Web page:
mattscodecave.com.      172817  IN      MX      10 alt4.aspmx.l.google.com.
mattscodecave.com.      172817  IN      MX      1 aspmx.l.google.com.
mattscodecave.com.      172817  IN      MX      10 alt1.aspmx.l.google.com.
# <snip>

The entries are good. We repeat the same procedure for servers ns2.dnsowl.com and ns3dnsowl.com. All the records come back good. Bummer.

But wait! What if there's some other DNS server handing out bad information? To find that out, we have to query the root dns servers. We can use the same dig NS @ command, but we have to get the address of a root server first. IANA sports a list of them so lets pick the first one and run with it:

dig NS @a.root-servers.net mattscodecave.com

# <snip>
;; AUTHORITY SECTION:
com.                    172800  IN      NS      a.gtld-servers.net.
com.                    172800  IN      NS      b.gtld-servers.net.
com.                    172800  IN      NS      c.gtld-servers.net.
com.                    172800  IN      NS      d.gtld-servers.net.
com.                    172800  IN      NS      e.gtld-servers.net.
# <snip>

The root server response points us at the authoritative servers for the .com domain. We use the first one from that list and repeat the query:

dig NS @a.gtld-servers.net mattscodecave.com

# <snip>
;; AUTHORITY SECTION:
mattscodecave.com.    172800    IN    NS    ns1.digitalocean.com.
mattscodecave.com.    172800    IN    NS    ns2.digitalocean.com.
mattscodecave.com.    172800    IN    NS    ns3.digitalocean.com.
mattscodecave.com.    172800    IN    NS    ns1.dnsowl.com.
mattscodecave.com.    172800    IN    NS    ns2.dnsowl.com.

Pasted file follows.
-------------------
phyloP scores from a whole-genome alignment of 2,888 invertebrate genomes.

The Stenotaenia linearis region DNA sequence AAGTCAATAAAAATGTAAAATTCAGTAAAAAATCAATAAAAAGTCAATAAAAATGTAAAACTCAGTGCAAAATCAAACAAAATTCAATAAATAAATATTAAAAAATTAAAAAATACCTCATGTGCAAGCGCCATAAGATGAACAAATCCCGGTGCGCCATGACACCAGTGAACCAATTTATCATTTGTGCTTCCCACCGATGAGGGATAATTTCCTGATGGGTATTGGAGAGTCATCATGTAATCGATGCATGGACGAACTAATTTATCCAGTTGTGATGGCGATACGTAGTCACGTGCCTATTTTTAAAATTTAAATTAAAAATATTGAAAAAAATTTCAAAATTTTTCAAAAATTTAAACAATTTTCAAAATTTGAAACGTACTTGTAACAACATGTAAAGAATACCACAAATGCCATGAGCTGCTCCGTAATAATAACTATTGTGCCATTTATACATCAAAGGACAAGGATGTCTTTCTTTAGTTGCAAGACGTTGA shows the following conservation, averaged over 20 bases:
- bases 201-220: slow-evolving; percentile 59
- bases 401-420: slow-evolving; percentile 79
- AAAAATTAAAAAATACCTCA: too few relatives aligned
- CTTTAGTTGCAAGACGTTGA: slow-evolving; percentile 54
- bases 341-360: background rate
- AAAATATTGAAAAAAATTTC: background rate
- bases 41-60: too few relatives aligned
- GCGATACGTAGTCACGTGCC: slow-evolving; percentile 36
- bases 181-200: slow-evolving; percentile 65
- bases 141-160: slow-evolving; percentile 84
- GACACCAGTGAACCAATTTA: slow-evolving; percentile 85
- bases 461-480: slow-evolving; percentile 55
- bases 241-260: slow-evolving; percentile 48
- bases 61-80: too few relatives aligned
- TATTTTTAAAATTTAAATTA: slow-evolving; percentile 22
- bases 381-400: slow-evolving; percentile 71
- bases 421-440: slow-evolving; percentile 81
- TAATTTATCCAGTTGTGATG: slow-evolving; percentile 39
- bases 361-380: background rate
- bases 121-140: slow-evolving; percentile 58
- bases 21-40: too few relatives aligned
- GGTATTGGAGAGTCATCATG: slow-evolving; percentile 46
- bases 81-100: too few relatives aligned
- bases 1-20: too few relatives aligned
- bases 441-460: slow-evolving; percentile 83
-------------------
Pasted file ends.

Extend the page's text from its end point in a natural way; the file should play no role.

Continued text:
mattscodecave.com.    172800    IN    NS    ns3.dnsowl.com.
# <snip>

AHA! There are three other authoritive name servers that represent my domain to the world. They belong to Digitalocean. At that time, I was hosting this blog on one of their VPSs and I had recently moved my domain to another registrar, but I forgot to clean up the DNS entries.

Let's see what kind of MX records these Digitalocean servers have:

dig MX @ns1.digitalocean.com mattscodecave.com

# <snip>
;; ANSWER SECTION:
mattscodecave.com.    1800    IN    MX    10 mailstore1.secureserver.net.
mattscodecave.com.    1800    IN    MX    0 smtp.secureserver.net.
# <snip>

This is it! The Digitalocean DNS servers were pointing at the wrong email server. Since there were 6 authoritive servers, 3 of which had the correct records and 3 the incorrect ones, some emails would go through while others wouldn't.

I could have updated the MX records on the Digitalocean server, but instead I logged into my Digitalocean account and disabled the name servers for my domain. Three name servers is plenty enough. A little while later, I queried the a.gtld-server.net server about the authoritive name servers for my domain again (dig NS @a.gtld-server.net mattscodecave.com) and the only entries in the AUTHORITY section were the correct dnsowl.com servers. Victory!

The above should be enough to troubleshoot a lot of DNS issues. Here are some resources to learn a bit more:

Hi, I'm Matt.

This blog is an unordered set of thoughts extracted from the mind of a software developer.